This article is part of Texas Monthly’s special fiftieth-anniversary issue. Read about the other icons that have defined Texas since 1973

Fifty years is a long time in the life of anyone or anything. Only 6 percent of marriages last that long. Many famous figures, from Jesus to Jimi Hendrix, didn’t reach the half-century mark, nor did once famous firms Blockbuster and Compaq. So it’s with pride, along with gratitude to our readers and advertisers, that Texas Monthly has published a special golden-anniversary issue, our 601st.

When my colleagues and I started planning for this occasion, we wanted to focus less on ourselves than on the fascinating state that we’ve been blessed to chronicle. Executive editor Mimi Swartz, a beloved, 33-year veteran of Texas Monthly, suggested we examine how various Texas icons have changed and endured since the magazine’s birth. We all liked that idea, and deputy editor Jeff Salamon, a deft and patient shepherd of big projects, set about assigning nearly sixty stories about characters, places, and institutions ranging from the Alamo and Southwest Airlines to Beyoncé Knowles-Carter and Flaco Jiménez and the ageless Willie Nelson.

Among those icons, you’ll find Texas Monthly itself. That’s fitting, because ours is a very Texan story. It’s the tale of a visionary young Dallas entrepreneur with an audacious idea, who ignored the naysayers, borrowed start-up funding from his working-class immigrant parents, enlisted other talented young Texans, launched his enterprise, persevered through setbacks, refused to compromise his standards, and built something of lasting value.

That entrepreneur was Michael R. Levy, then age 26, the son of a plumber who had immigrated from Poland. Mike was the first in his family to attend college, the prestigious Wharton School at the University of Pennsylvania. While still a student, Mike freelanced as a journalist, and after graduation he sold ads for Philadelphia magazine. He went on to earn a degree from the University of Texas School of Law. But he kept thinking about his time in Philly. If that city—and others, including Chicago, Los Angeles, and New York—hosted magazines that covered the concerns and passions of each place, why not launch a similar magazine for and about all of Texas? 

As Mike began to discuss the idea with veteran editors, many dismissively waved him away. The conventional wisdom in publishing held that city magazines flourished because readers were closely connected to the community where they worked and played. Few felt the same way about their state. But Mike knew Texas was different. It had stood as an independent republic for nearly a decade before it joined the United States. Texans lived longer in their home state than did other Americans. They were also more likely to attend a university within the state, and, I’ve observed, to meet a future spouse there, to make friends from far-flung corners of Texas—and to spend the rest of their lives happily driving for hours to visit those folks on weekends and holidays. Texans took a strong interest not only in their hometowns but in goings-on all across the Lone Star State, including its blood-sport politics and bizarre crimes, inventive barbecue and taco joints, favorite swimming holes and honky-tonks, risk-defying wildcatters and other larger-than-life characters. Mike told me he came to believe that “God wanted there to be a magazine called Texas Monthly.” It turns out that Texans wanted that, too.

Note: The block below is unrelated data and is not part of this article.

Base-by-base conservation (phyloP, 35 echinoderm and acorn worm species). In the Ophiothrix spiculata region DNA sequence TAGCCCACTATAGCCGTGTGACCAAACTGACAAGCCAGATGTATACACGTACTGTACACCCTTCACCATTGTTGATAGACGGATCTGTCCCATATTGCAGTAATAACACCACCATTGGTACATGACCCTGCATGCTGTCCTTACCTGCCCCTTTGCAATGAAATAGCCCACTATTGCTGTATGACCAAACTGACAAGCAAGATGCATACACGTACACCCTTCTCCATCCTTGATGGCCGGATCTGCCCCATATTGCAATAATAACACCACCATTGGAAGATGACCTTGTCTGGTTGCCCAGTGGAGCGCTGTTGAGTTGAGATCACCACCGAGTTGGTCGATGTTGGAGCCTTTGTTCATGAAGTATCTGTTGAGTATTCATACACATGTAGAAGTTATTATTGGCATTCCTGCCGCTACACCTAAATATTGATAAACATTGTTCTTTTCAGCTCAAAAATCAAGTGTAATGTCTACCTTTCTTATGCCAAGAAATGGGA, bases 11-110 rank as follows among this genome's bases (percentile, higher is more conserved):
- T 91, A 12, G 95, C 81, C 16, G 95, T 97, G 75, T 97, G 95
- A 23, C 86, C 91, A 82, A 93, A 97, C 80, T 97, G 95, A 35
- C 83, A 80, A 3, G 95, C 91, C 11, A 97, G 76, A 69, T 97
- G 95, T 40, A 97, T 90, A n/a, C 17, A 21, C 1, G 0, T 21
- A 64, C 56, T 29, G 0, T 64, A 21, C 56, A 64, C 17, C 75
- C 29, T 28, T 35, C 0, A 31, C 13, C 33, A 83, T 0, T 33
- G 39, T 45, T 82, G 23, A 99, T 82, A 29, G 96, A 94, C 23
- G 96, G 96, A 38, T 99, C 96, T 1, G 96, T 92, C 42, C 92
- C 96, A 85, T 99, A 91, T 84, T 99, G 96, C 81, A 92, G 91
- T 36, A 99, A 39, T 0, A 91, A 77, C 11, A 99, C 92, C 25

After interviewing scores of candidates, Mike chose as his founding editor William Broyles, then 27, a Houston native just returning from combat as a Marine lieutenant in Vietnam. Bill had little experience in journalism, but he knew and loved Texas and shared Mike’s vision for a magazine about it. He’s written a fine piece about the heady days leading up to Texas Monthly’s first issue, February 1973, and the publication’s early years. Like many of our alumni, Bill went on to achieve fame in other realms, including as a screenwriter for two movies starring Tom Hanks: Castaway and the Oscar-nominated Apollo 13. “The key to Texas Monthly’s success,” Bill told me, “was that Mike and I and our team weren’t part of the Texas publishing establishment, so we didn’t know that we couldn’t do what we went out and did.”